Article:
I believe in God's sovereignty.  But to put it into practical terms... It's easy for me to say, God is the creator.  God is in control. But to say... God made my child's cerebellum to decend 5-8mm into her spinal column.  God's hand is on that restricted CSF flow.  God has connected her nerves in such a way that she loves the feel of oatmeal but can't stand a gentle touch.  And God is good.  That's a lot harder.  It's easy for me to say God is good when I look at my Turkey and my BearCub.  God has done marvelous things.  And yet... Ladybug is also a wonderful creation of God.  He was just as involved in her as He was in Turkey and BearCub.  

I know I've said this many times.  I keep coming back to these truths.  And it's because every so often, I try to take back control.  Things get hard, and I want it all fixed.  I want it to all go away.  I want a cure.  

But when I stood in front of Bridwell Heights Presbyterian Church, and I took those baptismal vows... I gave my child back to God.  I affirmed that she is His.  That I would pray with and for her... not that MY plans and dreams would come true for her, but that HIS will would be done in her life.  I said I would teach and train her in God's ways, not for my glory and purposes, but for His.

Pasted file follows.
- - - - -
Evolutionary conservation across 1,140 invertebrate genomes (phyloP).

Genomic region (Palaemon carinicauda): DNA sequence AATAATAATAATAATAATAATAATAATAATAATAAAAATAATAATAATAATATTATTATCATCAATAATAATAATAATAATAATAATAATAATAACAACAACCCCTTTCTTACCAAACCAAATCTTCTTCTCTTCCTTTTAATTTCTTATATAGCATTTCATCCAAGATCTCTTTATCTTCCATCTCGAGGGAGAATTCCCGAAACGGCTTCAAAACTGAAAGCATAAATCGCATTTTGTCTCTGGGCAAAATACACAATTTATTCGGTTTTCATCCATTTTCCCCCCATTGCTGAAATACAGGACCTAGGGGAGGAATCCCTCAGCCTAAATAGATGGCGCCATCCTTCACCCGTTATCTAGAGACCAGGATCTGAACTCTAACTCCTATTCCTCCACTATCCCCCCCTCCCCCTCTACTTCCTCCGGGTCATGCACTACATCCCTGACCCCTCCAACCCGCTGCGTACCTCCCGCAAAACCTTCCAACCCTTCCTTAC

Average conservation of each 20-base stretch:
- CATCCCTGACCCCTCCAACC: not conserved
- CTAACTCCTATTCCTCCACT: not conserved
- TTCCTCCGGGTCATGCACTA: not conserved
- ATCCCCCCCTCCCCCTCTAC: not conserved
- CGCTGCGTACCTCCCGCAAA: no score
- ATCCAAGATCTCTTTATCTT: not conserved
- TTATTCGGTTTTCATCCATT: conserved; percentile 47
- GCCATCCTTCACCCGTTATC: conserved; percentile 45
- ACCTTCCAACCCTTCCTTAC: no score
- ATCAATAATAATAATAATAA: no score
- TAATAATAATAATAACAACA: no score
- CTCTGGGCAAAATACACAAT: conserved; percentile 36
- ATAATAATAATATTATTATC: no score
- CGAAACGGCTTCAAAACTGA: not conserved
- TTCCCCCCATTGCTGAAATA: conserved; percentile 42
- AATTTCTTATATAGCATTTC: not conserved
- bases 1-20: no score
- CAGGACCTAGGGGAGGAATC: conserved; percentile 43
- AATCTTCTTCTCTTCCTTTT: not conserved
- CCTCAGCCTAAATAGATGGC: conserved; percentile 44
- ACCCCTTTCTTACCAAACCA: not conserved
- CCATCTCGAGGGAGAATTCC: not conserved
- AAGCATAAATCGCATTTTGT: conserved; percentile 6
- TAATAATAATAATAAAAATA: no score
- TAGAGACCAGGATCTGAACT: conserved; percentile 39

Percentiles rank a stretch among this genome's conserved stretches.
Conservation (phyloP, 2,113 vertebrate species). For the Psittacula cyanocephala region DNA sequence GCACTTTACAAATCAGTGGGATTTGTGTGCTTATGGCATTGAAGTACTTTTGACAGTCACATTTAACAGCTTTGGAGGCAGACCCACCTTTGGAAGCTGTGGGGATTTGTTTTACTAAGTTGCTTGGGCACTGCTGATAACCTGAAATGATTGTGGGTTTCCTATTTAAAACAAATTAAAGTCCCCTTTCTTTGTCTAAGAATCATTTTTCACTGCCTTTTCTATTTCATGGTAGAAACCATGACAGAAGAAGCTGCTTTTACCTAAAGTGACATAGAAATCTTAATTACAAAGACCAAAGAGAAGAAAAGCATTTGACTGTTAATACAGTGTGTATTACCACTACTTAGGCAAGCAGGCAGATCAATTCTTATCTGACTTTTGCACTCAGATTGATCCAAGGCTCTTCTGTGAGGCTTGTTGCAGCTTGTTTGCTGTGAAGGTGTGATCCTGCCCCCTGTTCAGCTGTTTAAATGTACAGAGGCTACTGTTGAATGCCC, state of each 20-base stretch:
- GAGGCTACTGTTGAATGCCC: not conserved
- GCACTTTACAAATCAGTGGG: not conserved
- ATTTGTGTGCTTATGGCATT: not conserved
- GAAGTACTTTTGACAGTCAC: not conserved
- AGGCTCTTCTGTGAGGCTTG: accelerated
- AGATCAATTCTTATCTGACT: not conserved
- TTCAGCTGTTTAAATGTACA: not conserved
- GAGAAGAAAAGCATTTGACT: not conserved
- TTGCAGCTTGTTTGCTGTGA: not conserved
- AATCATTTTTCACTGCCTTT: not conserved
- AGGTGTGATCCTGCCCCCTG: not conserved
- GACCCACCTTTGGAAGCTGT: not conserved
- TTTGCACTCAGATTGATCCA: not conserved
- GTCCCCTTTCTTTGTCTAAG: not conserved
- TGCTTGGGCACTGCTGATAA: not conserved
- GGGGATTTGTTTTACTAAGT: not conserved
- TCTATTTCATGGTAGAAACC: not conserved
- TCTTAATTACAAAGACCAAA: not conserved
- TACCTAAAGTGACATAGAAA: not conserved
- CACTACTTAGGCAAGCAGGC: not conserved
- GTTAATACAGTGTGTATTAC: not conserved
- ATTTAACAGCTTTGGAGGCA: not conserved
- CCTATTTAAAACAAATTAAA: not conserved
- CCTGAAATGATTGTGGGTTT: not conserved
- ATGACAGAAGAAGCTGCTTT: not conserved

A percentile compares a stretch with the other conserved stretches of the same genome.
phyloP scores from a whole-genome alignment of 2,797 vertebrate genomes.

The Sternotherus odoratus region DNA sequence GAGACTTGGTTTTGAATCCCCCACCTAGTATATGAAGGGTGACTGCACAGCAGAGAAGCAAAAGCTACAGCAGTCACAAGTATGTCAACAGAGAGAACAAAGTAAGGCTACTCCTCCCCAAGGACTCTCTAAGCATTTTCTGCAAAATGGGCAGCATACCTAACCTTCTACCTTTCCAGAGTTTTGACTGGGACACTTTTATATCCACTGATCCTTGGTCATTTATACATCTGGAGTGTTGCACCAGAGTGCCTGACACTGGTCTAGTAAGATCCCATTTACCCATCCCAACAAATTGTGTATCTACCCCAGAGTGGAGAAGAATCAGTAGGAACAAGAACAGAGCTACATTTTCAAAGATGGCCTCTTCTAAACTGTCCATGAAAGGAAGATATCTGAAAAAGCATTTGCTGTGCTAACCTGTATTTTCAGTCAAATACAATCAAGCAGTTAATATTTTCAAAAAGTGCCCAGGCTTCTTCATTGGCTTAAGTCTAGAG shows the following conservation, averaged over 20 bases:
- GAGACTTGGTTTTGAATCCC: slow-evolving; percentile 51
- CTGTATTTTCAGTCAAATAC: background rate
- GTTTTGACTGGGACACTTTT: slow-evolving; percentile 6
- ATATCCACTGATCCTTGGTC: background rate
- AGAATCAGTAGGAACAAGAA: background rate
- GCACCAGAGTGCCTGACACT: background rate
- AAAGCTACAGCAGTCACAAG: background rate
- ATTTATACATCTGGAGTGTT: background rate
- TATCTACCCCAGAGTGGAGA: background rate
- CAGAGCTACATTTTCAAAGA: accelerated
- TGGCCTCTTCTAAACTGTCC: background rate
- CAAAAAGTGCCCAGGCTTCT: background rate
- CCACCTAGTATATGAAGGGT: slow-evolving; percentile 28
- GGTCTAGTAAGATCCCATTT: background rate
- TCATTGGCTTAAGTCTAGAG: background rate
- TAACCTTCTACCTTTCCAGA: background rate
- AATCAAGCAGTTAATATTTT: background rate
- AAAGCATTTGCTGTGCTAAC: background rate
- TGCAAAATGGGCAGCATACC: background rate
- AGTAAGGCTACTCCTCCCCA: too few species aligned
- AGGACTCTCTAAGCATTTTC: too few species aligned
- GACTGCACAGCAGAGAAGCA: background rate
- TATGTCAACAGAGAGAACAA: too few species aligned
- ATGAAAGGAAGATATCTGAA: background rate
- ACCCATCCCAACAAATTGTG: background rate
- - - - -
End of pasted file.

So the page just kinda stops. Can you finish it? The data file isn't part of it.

So I wait... and my heart is torn between wanting something to fix and wanting to avoid more doctors and surgeries.  And begging for wisdom on when and where to push.  And trying to rest in the truth that God is in control, that He works all things for His purposes, and that He is good. 

Friday, June 5, 2015

Hurry Up, Monday...

This morning, I received the phone call giving me the time for Ladybug's MRI on Monday.